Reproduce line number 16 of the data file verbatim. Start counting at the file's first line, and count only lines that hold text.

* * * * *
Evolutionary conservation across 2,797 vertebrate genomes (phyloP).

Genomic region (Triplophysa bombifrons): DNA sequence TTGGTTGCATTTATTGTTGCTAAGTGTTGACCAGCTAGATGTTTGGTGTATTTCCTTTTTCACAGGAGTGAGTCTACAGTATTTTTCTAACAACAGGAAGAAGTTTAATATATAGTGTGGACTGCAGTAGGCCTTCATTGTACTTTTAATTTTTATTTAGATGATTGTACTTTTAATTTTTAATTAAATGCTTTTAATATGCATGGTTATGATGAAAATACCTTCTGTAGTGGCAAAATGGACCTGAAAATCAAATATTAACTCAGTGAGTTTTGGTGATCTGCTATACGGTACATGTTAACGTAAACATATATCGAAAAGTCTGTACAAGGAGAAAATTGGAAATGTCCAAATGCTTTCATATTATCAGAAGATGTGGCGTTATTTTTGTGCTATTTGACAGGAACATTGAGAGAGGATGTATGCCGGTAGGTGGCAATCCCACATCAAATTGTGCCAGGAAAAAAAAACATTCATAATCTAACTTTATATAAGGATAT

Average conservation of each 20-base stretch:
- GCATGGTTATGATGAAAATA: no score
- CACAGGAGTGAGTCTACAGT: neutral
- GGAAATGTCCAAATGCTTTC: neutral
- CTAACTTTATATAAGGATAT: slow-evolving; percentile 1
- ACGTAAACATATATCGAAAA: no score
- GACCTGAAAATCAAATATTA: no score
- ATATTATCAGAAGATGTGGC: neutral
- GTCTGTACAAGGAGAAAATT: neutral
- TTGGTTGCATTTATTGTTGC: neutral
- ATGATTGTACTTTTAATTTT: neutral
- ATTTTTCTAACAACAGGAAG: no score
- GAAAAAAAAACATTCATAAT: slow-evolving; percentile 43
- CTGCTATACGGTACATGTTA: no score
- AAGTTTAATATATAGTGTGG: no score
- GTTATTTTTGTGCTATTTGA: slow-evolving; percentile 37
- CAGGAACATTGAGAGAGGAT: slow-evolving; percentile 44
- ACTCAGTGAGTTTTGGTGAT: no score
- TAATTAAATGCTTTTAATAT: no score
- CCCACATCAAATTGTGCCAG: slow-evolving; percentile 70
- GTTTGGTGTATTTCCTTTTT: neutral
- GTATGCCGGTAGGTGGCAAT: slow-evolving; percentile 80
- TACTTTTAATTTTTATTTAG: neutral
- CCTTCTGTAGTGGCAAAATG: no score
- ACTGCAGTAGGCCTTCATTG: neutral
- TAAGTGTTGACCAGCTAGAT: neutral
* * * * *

- CTGCTATACGGTACATGTTA: no score